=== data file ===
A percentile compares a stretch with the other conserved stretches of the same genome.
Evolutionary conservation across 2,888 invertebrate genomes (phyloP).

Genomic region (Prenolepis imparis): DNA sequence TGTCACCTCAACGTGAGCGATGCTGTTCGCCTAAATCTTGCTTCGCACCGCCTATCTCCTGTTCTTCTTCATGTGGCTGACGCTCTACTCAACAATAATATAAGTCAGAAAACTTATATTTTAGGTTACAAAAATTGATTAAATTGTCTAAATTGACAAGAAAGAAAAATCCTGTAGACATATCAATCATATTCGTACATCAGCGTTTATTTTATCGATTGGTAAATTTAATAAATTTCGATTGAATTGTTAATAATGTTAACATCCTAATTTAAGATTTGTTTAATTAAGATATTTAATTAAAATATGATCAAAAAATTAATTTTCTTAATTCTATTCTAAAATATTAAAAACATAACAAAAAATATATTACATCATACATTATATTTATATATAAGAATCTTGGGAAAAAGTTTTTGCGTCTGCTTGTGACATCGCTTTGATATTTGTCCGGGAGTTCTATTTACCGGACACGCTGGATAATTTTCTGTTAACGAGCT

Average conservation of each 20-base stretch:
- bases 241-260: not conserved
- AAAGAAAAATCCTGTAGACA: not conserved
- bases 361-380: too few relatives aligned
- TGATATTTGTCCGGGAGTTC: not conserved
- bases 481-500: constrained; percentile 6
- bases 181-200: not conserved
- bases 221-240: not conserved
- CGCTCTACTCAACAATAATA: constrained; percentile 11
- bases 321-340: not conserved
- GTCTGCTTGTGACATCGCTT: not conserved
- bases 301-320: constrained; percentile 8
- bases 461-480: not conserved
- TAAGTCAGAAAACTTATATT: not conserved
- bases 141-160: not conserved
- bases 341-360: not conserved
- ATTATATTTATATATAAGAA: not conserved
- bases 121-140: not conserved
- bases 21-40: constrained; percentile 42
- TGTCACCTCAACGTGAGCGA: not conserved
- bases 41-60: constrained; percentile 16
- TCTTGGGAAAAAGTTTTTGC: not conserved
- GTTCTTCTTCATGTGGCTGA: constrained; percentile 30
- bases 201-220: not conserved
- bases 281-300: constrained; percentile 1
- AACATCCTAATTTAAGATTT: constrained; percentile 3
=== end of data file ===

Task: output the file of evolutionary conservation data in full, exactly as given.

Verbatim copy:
A percentile compares a stretch with the other conserved stretches of the same genome.
Evolutionary conservation across 2,888 invertebrate genomes (phyloP).

Genomic region (Prenolepis imparis): DNA sequence TGTCACCTCAACGTGAGCGATGCTGTTCGCCTAAATCTTGCTTCGCACCGCCTATCTCCTGTTCTTCTTCATGTGGCTGACGCTCTACTCAACAATAATATAAGTCAGAAAACTTATATTTTAGGTTACAAAAATTGATTAAATTGTCTAAATTGACAAGAAAGAAAAATCCTGTAGACATATCAATCATATTCGTACATCAGCGTTTATTTTATCGATTGGTAAATTTAATAAATTTCGATTGAATTGTTAATAATGTTAACATCCTAATTTAAGATTTGTTTAATTAAGATATTTAATTAAAATATGATCAAAAAATTAATTTTCTTAATTCTATTCTAAAATATTAAAAACATAACAAAAAATATATTACATCATACATTATATTTATATATAAGAATCTTGGGAAAAAGTTTTTGCGTCTGCTTGTGACATCGCTTTGATATTTGTCCGGGAGTTCTATTTACCGGACACGCTGGATAATTTTCTGTTAACGAGCT

Average conservation of each 20-base stretch:
- bases 241-260: not conserved
- AAAGAAAAATCCTGTAGACA: not conserved
- bases 361-380: too few relatives aligned
- TGATATTTGTCCGGGAGTTC: not conserved
- bases 481-500: constrained; percentile 6
- bases 181-200: not conserved
- bases 221-240: not conserved
- CGCTCTACTCAACAATAATA: constrained; percentile 11
- bases 321-340: not conserved
- GTCTGCTTGTGACATCGCTT: not conserved
- bases 301-320: constrained; percentile 8
- bases 461-480: not conserved
- TAAGTCAGAAAACTTATATT: not conserved
- bases 141-160: not conserved
- bases 341-360: not conserved
- ATTATATTTATATATAAGAA: not conserved
- bases 121-140: not conserved
- bases 21-40: constrained; percentile 42
- TGTCACCTCAACGTGAGCGA: not conserved
- bases 41-60: constrained; percentile 16
- TCTTGGGAAAAAGTTTTTGC: not conserved
- GTTCTTCTTCATGTGGCTGA: constrained; percentile 30
- bases 201-220: not conserved
- bases 281-300: constrained; percentile 1
- AACATCCTAATTTAAGATTT: constrained; percentile 3